Access

You are not currently logged in.

Access JSTOR through your library or other institution:

login

Log in through your institution.

If You Use a Screen Reader

This content is available through Read Online (Free) program, which relies on page scans. Since scans are not currently available to screen readers, please contact JSTOR User Support for access. We'll provide a PDF copy for your screen reader.
Journal Article

Competition Refuges and Coexistence: An Example from Serengeti Carnivores

Sarah M. Durant
Journal of Animal Ecology
Vol. 67, No. 3 (May, 1998), pp. 370-386
Stable URL: http://www.jstor.org/stable/2647378
Page Count: 17
Were these topics helpful?
See something inaccurate? Let us know!

Select the topics that are inaccurate.

Cancel
  • Read Online (Free)
  • Download ($18.00)
  • Subscribe ($19.50)
  • Add to My Lists
  • Cite this Item
Since scans are not currently available to screen readers, please contact JSTOR User Support for access. We'll provide a PDF copy for your screen reader.
Competition Refuges and Coexistence: An Example from Serengeti Carnivores
Preview not available

Abstract

1. In the last two decades predator - prey models have shown that `refuges', in which prey can seek respite from predation, are crucial for the persistence of prey and predator. This concept is equally applicable to interspecific competition and, in a heterogeneous environment, species with low competitive ability should seek out `competition refuges' where competition is reduced. 2. Cheetahs have low competitive ability compared with their principal competitors, hyenas and lions, which are directly responsible for their low density. This study uses distribution data collected in the Serengeti National Park in Tanzania over a 4-year period to show that cheetahs are more strongly associated with each other than with their competitors and utilize areas with low-density prey. 3. Cheetahs exhibit local avoidance behaviour in both space and time with respect to lions and hyenas. This behaviour is facultative and is strongest when cheetahs are engaged in activities that might expose them to food loss or increase the risk of close interactions, such as when they are hunting or eating. 4. Lactating cheetahs, whose range is restricted, are more likely to have difficulties finding prey and come into more frequent contact with lions than free-ranging animals. 5. It is argued that although cheetahs always lose in direct competition, they persist in the ecosystem by seeking out `competition refuges' with low densities of lions and hyenas and that their mobility is the key to their continued coexistence with these predators. This pattern of distribution may be generally applicable to other species which, although widely distributed, always occur at low densities.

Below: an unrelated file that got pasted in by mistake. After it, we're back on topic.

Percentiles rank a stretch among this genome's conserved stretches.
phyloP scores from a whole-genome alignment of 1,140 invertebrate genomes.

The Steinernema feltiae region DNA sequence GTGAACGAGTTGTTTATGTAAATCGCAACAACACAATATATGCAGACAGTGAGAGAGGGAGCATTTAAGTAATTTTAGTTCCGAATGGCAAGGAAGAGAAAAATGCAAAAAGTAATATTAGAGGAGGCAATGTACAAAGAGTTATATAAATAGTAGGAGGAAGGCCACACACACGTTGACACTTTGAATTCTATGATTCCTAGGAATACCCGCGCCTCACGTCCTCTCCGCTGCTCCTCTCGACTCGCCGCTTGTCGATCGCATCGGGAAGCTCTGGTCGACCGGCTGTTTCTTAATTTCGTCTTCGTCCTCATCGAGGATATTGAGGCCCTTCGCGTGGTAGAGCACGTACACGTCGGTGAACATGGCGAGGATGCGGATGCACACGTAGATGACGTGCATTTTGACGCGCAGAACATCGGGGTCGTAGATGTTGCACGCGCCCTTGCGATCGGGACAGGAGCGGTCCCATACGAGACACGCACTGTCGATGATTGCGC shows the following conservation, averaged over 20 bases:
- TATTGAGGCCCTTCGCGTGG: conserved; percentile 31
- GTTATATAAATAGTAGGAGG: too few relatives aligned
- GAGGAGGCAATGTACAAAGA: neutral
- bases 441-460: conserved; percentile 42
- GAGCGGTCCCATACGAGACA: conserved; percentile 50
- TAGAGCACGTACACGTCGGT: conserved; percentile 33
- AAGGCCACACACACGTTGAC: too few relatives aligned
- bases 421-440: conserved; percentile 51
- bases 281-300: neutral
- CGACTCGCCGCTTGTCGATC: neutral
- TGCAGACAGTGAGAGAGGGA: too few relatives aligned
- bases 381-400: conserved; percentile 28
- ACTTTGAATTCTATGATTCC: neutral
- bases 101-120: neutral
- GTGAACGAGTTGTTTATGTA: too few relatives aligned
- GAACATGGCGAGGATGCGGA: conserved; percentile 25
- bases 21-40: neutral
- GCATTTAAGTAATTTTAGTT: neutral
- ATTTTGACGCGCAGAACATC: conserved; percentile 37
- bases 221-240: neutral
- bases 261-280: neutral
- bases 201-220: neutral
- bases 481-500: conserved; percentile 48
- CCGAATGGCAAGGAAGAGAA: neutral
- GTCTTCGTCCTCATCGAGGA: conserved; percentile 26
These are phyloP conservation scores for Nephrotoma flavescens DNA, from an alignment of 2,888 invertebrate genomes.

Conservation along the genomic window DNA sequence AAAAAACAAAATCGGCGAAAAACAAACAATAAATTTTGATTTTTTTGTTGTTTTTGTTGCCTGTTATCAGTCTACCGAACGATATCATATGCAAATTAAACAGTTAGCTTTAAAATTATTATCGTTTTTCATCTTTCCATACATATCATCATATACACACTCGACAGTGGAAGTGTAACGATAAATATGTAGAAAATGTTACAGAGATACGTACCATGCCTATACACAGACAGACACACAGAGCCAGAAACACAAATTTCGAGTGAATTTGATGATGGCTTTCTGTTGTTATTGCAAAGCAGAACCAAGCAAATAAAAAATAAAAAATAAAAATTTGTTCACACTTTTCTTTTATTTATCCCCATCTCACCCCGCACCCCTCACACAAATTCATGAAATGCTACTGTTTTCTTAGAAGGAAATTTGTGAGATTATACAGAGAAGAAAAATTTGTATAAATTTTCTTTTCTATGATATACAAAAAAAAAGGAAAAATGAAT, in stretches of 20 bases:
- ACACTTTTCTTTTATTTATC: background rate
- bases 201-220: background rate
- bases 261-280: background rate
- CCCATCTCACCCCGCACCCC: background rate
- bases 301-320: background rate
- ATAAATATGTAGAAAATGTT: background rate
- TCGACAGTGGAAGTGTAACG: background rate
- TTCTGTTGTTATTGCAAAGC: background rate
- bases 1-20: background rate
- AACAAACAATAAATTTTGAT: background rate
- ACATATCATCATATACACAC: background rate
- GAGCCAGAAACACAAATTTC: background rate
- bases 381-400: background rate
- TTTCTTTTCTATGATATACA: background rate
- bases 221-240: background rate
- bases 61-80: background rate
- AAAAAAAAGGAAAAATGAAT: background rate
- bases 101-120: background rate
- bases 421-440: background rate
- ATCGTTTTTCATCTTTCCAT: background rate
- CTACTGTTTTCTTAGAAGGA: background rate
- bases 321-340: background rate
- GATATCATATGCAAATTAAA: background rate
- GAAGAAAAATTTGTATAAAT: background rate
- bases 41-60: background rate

Page Thumbnails

  • Thumbnail: Page 
370
    370
  • Thumbnail: Page 
371
    371
  • Thumbnail: Page 
372
    372
  • Thumbnail: Page 
373
    373
  • Thumbnail: Page 
374
    374
  • Thumbnail: Page 
375
    375
  • Thumbnail: Page 
376
    376
  • Thumbnail: Page 
377
    377
  • Thumbnail: Page 
378
    378
  • Thumbnail: Page 
379
    379
  • Thumbnail: Page 
380
    380
  • Thumbnail: Page 
381
    381
  • Thumbnail: Page 
382
    382
  • Thumbnail: Page 
383
    383
  • Thumbnail: Page 
384
    384
  • Thumbnail: Page 
385
    385
  • Thumbnail: Page 
386
    386
Part of Sustainability